The New York City Council passed a pioneering package of bills Thursday that seeks to drastically slash carbon emissions from thousands of buildings across the boroughs—marking a watershed moment in the city’s fight against climate change.
The bundle of six bills, known as the Climate Mobilization Act, is geared toward reducing the city’s planet-warming emissions by setting caps for a variety of building types, with the goal of achieving a 40 percent decrease in greenhouse gas emissions by 2030. Landlords who don’t adapt their buildings will face hefty fines.
The most dramatic measure would require buildings of more than 25,000 square feet—which are responsible for 30 percent of the city’s carbon emissions—to conduct retrofits, such as new windows and insulation, to make those buildings more energy-efficient. The aggressive bill is a crucial step toward protecting the city’s vulnerable costal communities, said the Queens Council member who spearheaded the legislation.
“There are talks about the Rockaways, Coney Island, and neighborhoods in Staten Island literally being wiped off the map by the end of this century if we do not act,” said Council member Costa Constantinides, who represents northern Queens, during Thursday’s vote. “No single-handed policy can completely reverse the effects of climate change, but this policy, when enacted, will be the largest emissions reduction policy in the history of New York City or any city anywhere.”
Come 2024, the legislation mandates landlords move toward cutting their building emissions 40 percent by 2030, and would put the city on a path toward reducing its carbon emissions by a whopping 80 percent by 2050. Such efforts are being mulled by states, New York among them, as Congress’s proposed Green New Deal—which seeks to tackle climate change and create high-paying jobs in clean energy—is debated across the nation.
“Our planet is closing in on a breaking point … we have to transition from investing in fossil fuel infrastructure to clean, renewable energy,” Council Speaker Corey Johnson said during the vote. “We have to act decisively and we have to act now.”
Advocates who fought for the act call its passage a “monumental moment.”
“This is New York’s ‘green new deal,’” said Pete Sikora, the director of climate and inequality campaigns with New York Communities for Change, told Curbed Thursday. “You cannot overstate how big a deal this is, there is no city world wide anywhere that has set emission limits on this scale.”
But Sikora notes that a major challenge will be expanding the mandate to buildings smaller than 25,000 square feet. Measures to do so will have to be more nuanced, so as not to spur rent increases or create unaffordable costs for mom-and-pop landlords, he said.
The act’s passage comes after years of spirited talks among environmental advocates, engineers, architects, and builders, and has faced fierce pushback from heavy hitters in the real estate industry, chiefly among them the Real Estate Board of New York, which argues the legislation places the burden of curbing the city’s emissions on larger properties. In a statement, REBNY president John Banks said he supported the goal of reduced carbon emissions, but called the reforms unbalanced.
“Unfortunately, Intro 1253 does not take a comprehensive, city-wide approach needed to solve this complex issue,” Banks stated. “[The bill] will fall short of achieving the 40 [by] 30 reduction by only including half of the city’s building stock.”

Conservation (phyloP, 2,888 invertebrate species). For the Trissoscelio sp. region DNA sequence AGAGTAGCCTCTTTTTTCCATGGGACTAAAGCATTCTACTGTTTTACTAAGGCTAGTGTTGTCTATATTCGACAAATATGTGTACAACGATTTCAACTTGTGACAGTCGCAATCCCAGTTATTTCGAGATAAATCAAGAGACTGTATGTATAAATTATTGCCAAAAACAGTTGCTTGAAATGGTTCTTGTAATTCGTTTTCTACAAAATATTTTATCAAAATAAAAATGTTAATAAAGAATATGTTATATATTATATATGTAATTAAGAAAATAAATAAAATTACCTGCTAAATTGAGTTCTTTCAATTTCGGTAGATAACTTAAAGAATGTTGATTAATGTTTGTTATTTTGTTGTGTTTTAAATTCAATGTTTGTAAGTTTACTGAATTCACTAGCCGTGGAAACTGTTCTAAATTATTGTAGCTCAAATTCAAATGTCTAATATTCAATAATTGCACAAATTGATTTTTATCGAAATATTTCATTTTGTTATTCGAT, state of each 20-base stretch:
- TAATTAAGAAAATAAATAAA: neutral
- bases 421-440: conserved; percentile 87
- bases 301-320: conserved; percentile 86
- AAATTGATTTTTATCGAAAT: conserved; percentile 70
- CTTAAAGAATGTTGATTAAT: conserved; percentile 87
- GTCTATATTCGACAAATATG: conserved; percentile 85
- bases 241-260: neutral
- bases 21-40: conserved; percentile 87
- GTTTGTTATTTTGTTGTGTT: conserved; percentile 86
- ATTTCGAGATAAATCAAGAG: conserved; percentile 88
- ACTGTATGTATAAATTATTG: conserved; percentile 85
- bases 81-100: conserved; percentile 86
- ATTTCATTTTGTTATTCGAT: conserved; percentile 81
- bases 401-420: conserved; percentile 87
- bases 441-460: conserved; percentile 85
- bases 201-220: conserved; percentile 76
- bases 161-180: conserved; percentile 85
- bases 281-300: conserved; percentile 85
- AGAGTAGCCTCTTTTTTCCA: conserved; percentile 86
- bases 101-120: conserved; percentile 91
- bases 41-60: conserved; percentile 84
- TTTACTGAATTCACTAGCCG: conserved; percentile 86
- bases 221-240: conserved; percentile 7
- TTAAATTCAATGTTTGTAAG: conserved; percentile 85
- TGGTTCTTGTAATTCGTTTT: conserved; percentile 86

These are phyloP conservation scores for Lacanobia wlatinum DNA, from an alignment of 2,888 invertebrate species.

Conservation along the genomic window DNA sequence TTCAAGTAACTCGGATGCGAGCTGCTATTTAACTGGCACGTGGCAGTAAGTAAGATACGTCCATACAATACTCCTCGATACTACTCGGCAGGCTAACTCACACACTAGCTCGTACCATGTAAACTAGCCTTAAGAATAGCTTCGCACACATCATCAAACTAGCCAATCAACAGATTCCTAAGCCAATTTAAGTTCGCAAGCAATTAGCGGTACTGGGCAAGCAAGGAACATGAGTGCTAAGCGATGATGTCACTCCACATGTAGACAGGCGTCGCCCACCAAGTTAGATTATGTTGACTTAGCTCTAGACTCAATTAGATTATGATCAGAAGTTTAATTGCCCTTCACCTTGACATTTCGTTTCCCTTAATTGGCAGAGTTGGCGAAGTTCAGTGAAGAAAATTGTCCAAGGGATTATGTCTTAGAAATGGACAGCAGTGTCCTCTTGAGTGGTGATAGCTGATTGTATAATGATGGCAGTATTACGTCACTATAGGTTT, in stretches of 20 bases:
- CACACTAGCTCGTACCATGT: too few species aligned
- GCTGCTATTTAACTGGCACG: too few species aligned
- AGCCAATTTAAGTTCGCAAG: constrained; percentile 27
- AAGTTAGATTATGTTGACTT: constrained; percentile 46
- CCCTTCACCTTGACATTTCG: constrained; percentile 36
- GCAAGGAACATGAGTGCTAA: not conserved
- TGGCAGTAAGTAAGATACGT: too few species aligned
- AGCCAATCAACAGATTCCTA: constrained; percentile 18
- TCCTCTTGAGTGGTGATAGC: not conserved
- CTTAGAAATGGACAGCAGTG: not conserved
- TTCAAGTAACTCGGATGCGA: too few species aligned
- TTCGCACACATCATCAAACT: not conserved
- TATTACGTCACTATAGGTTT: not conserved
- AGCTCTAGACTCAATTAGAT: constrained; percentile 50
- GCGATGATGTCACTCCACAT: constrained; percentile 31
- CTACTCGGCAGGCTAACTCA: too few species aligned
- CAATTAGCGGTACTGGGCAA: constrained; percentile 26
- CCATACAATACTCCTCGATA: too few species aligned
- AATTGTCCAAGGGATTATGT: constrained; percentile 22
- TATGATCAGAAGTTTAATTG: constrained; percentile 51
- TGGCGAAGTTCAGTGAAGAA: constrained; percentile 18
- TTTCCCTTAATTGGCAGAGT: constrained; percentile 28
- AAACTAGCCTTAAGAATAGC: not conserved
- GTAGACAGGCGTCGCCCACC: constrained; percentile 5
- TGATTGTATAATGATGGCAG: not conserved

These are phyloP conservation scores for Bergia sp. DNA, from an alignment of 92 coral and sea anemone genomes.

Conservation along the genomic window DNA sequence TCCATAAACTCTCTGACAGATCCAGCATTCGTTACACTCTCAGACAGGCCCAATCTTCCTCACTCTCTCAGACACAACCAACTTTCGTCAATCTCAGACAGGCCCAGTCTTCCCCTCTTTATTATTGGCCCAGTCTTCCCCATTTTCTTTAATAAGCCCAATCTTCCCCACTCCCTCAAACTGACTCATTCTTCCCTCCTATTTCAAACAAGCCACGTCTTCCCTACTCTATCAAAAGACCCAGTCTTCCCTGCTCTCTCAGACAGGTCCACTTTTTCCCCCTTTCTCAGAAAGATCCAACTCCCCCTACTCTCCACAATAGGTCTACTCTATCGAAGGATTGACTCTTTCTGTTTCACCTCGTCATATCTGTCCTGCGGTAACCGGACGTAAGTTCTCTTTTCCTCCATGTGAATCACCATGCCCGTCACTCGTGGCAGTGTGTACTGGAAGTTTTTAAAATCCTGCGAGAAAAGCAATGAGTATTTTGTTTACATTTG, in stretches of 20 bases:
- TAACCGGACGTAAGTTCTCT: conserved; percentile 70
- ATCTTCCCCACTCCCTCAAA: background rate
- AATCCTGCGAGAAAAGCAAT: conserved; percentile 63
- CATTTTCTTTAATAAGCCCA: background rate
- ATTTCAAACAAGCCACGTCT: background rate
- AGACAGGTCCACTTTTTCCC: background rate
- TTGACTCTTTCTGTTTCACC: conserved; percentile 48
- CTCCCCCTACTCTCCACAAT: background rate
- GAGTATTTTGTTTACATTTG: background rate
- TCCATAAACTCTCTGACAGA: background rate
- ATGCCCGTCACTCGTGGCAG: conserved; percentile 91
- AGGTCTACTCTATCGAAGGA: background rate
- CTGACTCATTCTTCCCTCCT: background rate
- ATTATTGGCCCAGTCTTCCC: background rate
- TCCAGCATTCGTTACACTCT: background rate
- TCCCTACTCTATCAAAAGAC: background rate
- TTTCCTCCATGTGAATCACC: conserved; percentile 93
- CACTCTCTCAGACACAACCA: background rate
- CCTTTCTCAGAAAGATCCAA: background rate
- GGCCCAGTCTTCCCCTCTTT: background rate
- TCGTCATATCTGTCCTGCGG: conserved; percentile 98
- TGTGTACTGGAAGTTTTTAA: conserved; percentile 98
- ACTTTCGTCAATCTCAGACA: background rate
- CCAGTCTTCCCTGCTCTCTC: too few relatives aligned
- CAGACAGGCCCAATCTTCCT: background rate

Certain building types, such as houses of worship, and buildings with rent regulated units and senior low-income housing will be expected to perform other energy-saving measures, such as insulating pipes and installing heat sensors. Hospitals will have their own specific set of conditions. City estimates have put the cumulative cost of retrofitting buildings for owners above $4 billion, though landlords are expected to have lower operating costs in the long run.
To aid property owners in making the retrofits, the act creates the Office of Building Energy and Emission Performance to oversee the implementation of the standards and to provide technical assistance. Another bill in the package forges a new program that will make building owners eligible for specific loans toward meeting the emission goals.
Mayor Bill de Blasio, whose administration has worked closely with the council on the package, said earlier this week he intends on signing the bills into law. The legislation is part of an ambitious $14 billion plan by the de Blasio administration to dramatically reduce the city’s carbon footprint. On Monday, City Hall released the “One NYC 2050: Building a Strong and Fair City” report as a blueprint to achieving a citywide 40 percent reduction in greenhouse emissions starting from a 2005 baseline by 2030.
To do that, the de Blasio administration unveiled several initiatives including banning all-glass facades in new construction unless builders meet certain performance guidlines, switching to 100 percent clean energy for city operations through Canadian hydropower and other sources, and working to improve air quality in congestion-heavy sections of the city by creating “People Priority Zones” to restrict vehicular access and create pedestrian havens—a stretch of Lower Manhattan would be the first.
“We have to go farther than we ever thought we could and we have to do it faster than we ever thought we would,” Mayor de Blasio said Monday as he announced his administration’s vision for the “NYC Green New Deal” in Long Island City. “This is no longer an option. This must be done.”